• Electromyographic activity and perceived exertion during the performance of a training protocol with internal focus direction in the bench press exercise

      Nascimento, P.H.F.; Lanza, Marcel B.; Andrade, A.G.P.; Caldeira, C.N.; Diniz, R.C.R.; Chagas, M.H.; Lima, F.V (2024-06-26)
    • Differences in Neuromechanical Factors Affecting Explosive Torque Production During Knee Extension: A Preliminary Comparative Study of Males and Females.

      Lanza, Marcel B.; Frakes, Nathan; Lateef, Shabnam; Baghi, Raziyeh; Rao, Sanjana; Zhang, Li-Qun; Gray, Vicki L. (2024-06-26)
    • Saliva Levels of IL-18 in Healthy and Peri-implantitis Patients

      Kachlan, Mamdouh; Masri, Radi, 1975- (2024)
      Title of Thesis: Saliva Levels of IL-18 in healthy and peri-implantitis patients Purpose: Peri-implantitis is a common problem that occurs in 9.25% in functioning implants and approximately 20% of patients. Our understanding of the etiology of Peri-implantitis is limited. Understanding molecular mechanisms associated with peri-implantitis may help in developing and improving treatments for peri-implantitis. The purpose of this study was to assess the levels of IL-18 in saliva of healthy patients and patients diagnosed with peri-implantitis. Materials and Methods: Institutional Review Board approval was obtained. Unstimulated saliva was collected from a total of 24 subjects (peri-implantitis n=14, healthy n=10). Saliva was collected from subjects using 15 ml tubes every minute for 5 minutes. Collected saliva were then centrifuged for 5 minutes at 10,000 x g. The aliquot layer was collected and immediately stored at -80°C until analysis. The concentration level of IL-18 was measured using high-sensitivity enzyme-linked immunoabsorbent assays (ELISA). All statistical analyses were performed using Microsoft® Excel®. Statistical comparisons were tested for normality followed by the Mann Whitney U test. Results: Twenty-four subjects with 33 implants were analyzed. Twenty-two implants were diagnosed with peri-implantitis, while the remaining 11 were healthy controls. The Median values of IL-18 analytes were 1.92 pg/ml for peri-implantitis and 2.23 pg/ml for healthy control. The range was 8.58 pg/ml for peri-implantitis (min 0.079 pg/ml – max 8.66 pg/ml). The range was 21.26 pg/ml for healthy control (min 1.13 pg/ml – max 22.39 pg/ml). The mean was 5.47 pg/ml for healthy control and 2.61 pg/ml for peri-implantitis. The standard deviation was 6.80 pg/ml for healthy control and 2.04 pg/ml for peri-implantitis. Conclusions: In non-smoking patients not suffering from diabetes or other inflammatory disease, it appears that the levels of IL-18 are comparable to those of healthy patients.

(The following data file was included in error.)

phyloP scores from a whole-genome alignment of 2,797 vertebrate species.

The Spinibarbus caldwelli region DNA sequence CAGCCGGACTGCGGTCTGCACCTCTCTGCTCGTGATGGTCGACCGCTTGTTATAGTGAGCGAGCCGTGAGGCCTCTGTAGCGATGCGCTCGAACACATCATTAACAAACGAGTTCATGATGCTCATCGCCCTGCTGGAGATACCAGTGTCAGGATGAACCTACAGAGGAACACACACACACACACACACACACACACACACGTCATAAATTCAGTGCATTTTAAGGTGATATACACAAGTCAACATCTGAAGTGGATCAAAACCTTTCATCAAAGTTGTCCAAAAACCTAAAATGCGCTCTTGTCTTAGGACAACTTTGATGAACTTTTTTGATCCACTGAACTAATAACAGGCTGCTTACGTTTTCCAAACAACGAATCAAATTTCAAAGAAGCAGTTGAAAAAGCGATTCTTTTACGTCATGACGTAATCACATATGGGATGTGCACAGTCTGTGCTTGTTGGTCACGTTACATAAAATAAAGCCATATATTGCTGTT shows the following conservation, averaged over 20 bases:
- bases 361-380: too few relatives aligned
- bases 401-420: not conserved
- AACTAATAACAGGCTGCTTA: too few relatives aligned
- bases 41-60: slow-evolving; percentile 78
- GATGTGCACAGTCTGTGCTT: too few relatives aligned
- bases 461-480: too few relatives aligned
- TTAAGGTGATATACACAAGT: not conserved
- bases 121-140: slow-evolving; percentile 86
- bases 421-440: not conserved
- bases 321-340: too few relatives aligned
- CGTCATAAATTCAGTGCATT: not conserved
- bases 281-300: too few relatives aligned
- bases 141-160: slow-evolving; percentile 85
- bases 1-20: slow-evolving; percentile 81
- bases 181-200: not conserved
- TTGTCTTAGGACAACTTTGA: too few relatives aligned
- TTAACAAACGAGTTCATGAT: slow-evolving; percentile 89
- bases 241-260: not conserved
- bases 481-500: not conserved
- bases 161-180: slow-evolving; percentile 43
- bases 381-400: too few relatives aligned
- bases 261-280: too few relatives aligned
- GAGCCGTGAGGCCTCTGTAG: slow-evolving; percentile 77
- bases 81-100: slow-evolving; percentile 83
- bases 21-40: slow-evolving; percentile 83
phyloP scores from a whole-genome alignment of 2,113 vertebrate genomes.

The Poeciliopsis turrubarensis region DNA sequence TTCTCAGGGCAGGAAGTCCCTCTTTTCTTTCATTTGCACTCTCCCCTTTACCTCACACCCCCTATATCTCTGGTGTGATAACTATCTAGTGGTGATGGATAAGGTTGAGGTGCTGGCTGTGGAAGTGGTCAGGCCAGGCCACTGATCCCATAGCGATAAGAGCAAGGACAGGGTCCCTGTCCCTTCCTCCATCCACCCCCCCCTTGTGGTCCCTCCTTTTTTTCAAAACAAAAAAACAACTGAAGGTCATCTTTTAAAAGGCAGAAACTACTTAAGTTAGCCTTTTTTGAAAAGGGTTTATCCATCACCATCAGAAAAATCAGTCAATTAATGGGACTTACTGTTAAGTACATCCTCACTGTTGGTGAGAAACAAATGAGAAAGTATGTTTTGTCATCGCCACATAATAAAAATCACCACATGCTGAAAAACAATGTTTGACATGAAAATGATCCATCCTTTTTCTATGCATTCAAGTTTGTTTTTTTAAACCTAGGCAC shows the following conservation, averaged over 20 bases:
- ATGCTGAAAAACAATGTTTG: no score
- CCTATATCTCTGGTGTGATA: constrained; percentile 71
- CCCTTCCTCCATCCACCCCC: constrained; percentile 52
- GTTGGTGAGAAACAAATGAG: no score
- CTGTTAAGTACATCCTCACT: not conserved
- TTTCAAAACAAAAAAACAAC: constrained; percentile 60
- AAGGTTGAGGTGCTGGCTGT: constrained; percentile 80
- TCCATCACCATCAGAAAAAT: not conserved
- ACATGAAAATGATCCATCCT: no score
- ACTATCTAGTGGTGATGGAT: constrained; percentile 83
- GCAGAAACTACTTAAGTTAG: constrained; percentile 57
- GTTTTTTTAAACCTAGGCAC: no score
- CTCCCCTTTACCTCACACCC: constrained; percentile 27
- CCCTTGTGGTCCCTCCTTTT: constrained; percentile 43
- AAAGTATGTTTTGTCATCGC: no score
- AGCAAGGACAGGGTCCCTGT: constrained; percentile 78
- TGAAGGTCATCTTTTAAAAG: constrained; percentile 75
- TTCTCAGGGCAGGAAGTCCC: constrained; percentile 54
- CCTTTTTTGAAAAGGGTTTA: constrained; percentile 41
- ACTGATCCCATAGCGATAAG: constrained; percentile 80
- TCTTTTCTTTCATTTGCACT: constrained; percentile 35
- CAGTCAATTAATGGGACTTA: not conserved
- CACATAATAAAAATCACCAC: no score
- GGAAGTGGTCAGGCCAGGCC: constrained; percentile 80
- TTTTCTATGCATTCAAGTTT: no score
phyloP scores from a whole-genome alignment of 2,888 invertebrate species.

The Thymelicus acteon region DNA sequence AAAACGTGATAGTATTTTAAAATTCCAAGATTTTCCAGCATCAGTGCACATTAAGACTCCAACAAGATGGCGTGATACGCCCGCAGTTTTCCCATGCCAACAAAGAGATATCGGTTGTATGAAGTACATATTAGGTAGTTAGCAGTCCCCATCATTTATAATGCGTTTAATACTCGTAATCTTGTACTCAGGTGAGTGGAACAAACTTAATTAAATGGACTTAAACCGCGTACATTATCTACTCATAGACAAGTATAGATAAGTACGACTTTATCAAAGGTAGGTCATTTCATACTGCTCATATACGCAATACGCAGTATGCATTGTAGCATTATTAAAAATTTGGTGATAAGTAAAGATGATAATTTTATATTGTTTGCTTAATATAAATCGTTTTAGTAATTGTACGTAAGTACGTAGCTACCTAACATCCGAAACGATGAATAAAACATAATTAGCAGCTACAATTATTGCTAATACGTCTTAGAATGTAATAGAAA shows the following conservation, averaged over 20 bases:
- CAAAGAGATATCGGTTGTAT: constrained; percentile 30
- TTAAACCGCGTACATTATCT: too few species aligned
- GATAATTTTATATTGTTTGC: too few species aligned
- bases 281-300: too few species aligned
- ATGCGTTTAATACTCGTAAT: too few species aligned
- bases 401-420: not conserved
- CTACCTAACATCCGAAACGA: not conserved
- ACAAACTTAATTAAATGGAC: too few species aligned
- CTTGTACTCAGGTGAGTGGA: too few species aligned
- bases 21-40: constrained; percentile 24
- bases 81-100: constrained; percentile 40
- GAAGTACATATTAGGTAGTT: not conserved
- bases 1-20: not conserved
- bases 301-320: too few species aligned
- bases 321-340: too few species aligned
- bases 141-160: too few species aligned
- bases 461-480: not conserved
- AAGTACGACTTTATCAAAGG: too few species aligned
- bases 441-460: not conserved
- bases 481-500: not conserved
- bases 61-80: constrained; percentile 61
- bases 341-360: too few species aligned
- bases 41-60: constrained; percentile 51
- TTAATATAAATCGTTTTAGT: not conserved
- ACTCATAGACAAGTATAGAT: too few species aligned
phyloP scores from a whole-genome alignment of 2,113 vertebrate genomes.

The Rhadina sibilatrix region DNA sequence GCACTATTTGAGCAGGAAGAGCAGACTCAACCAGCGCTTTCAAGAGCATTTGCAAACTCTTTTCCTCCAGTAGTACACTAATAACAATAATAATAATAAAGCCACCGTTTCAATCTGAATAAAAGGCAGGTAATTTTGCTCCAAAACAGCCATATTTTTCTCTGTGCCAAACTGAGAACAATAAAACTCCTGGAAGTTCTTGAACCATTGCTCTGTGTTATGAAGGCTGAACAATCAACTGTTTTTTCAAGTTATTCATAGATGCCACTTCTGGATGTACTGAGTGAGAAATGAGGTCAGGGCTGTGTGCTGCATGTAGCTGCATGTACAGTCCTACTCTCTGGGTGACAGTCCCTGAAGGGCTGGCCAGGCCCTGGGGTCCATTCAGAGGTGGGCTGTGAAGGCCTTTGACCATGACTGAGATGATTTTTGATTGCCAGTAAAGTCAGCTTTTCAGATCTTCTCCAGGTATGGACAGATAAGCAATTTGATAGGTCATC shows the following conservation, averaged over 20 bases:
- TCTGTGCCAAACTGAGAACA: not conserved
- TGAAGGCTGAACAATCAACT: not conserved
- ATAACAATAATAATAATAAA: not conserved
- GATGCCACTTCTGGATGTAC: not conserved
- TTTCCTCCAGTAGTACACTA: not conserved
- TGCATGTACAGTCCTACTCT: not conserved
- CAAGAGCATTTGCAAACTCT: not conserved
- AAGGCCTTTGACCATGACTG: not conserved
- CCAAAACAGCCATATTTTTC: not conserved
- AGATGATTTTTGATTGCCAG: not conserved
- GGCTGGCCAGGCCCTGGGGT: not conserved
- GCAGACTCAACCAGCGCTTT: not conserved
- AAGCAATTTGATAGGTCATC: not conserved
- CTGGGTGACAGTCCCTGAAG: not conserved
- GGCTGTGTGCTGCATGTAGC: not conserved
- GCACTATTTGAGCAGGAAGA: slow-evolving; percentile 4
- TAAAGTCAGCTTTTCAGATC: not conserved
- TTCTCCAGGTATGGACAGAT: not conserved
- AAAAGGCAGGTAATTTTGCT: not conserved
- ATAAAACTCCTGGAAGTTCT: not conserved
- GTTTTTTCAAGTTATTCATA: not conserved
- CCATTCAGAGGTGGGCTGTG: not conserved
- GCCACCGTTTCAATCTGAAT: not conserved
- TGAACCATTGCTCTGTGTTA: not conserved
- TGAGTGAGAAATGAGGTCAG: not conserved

• EAP Evidence: In-Person, Worksite and Online Delivery Options All Are Important to Supporting Workplace Mental Health

      Attridge, Mark (Employee Assistance Professionals Association (EAPA), 2024-06)
      This cover story highlights the fourth installment in the EAP Evidence research series. It continues with a critical analysis of contemporary approaches to providing employee assistance services. New findings are featured from a 2023 survey study (n = 164 EA professionals in a global sample) conducted on the delivery modality options of human in-person, human via technology, and non-human computerized digital tools. Examples of core services within each area were rated for their importance to supporting employer goals concerning workplace mental health. All three kinds of services had a majority of professionals considering it important. Self-service digital tools for employees received the lowest ratings. However, people working at internal staff model EAPs placed more value on workplace service delivery than did people working for external vendor providers of EA services. Major review studies in the research literature are also described to provide context for interpreting the study results.
    • Extra! Extra! Read All About It: A National Dental Survey of the Emergency Room Physician

      Jackson, Courtney Moore; Tordik, Patricia (2024)